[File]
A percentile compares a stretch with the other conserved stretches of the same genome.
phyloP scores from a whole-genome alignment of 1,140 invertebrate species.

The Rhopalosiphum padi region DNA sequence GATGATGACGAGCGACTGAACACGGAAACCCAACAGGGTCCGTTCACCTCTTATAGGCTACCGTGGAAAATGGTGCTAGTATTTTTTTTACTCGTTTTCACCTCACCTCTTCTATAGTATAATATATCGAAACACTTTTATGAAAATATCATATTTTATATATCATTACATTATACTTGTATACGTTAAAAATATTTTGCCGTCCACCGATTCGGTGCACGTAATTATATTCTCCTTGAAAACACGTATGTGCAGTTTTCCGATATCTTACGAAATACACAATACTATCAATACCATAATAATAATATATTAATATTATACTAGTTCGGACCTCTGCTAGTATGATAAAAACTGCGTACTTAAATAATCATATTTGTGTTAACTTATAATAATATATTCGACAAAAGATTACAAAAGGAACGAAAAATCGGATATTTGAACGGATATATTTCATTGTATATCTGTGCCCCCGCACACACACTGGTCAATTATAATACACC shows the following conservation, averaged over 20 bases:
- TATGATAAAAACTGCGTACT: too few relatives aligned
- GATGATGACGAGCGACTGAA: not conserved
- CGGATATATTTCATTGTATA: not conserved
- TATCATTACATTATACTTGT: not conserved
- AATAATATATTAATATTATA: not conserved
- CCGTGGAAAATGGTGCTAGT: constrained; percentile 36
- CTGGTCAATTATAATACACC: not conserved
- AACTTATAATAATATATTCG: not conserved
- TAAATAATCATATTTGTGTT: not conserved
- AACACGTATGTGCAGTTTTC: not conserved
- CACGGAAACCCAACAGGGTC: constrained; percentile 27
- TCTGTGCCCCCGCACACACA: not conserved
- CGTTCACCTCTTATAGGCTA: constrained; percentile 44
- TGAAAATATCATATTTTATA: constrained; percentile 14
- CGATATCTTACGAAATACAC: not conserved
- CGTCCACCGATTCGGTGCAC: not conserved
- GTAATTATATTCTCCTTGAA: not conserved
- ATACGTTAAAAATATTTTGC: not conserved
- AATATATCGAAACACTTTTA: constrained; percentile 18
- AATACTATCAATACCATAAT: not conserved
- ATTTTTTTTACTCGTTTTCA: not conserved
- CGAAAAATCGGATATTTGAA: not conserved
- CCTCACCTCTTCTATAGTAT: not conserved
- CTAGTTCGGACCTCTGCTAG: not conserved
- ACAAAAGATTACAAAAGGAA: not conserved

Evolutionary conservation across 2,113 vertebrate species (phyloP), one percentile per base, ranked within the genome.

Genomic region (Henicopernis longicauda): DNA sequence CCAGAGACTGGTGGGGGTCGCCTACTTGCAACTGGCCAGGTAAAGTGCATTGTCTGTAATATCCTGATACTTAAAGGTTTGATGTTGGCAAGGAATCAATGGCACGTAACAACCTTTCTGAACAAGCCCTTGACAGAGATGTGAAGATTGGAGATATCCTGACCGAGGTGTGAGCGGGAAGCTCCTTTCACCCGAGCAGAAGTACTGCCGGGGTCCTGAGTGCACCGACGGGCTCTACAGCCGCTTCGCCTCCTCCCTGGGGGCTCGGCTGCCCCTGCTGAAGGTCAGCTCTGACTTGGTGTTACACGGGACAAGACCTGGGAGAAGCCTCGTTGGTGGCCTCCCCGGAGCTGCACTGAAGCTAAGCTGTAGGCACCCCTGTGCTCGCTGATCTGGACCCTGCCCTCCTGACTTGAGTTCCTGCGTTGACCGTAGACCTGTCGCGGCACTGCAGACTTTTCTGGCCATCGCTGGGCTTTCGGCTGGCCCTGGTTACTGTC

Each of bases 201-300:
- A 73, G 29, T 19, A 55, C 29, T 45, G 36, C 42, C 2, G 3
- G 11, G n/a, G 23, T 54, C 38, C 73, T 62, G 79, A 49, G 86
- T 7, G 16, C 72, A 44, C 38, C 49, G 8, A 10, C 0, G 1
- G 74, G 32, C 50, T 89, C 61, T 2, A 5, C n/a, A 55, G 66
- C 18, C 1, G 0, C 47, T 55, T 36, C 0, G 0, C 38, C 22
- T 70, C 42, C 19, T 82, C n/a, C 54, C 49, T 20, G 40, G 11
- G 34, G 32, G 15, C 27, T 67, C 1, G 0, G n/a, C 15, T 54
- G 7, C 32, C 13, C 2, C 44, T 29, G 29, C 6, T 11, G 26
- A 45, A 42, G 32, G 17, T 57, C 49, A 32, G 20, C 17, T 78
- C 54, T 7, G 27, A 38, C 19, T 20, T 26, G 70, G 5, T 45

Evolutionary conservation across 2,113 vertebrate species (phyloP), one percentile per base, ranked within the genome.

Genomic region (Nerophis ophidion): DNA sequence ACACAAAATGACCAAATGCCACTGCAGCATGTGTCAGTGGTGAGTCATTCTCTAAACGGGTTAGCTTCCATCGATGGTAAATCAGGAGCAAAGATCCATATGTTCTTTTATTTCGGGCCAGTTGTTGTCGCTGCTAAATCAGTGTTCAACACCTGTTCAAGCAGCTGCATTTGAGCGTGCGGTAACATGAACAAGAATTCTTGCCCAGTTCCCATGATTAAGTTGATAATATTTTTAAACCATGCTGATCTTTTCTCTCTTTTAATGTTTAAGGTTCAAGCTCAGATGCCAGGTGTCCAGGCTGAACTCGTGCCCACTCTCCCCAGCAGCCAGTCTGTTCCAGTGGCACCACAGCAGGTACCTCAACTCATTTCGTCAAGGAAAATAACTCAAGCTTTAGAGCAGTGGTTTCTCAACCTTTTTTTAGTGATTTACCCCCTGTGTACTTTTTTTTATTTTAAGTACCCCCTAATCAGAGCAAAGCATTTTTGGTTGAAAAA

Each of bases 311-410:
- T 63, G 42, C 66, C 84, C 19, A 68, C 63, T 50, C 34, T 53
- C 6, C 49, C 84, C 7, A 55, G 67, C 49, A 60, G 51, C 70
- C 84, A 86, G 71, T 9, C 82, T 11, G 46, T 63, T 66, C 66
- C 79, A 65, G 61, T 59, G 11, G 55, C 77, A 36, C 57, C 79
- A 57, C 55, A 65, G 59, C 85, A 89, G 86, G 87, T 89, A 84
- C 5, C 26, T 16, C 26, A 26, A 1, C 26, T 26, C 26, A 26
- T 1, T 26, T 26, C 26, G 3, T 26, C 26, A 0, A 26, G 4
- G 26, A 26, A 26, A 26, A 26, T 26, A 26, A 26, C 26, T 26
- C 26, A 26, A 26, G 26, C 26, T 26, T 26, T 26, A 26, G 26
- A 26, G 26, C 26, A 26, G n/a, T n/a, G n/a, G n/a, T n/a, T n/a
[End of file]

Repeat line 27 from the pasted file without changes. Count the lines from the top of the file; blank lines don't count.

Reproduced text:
- CTAGTTCGGACCTCTGCTAG: not conserved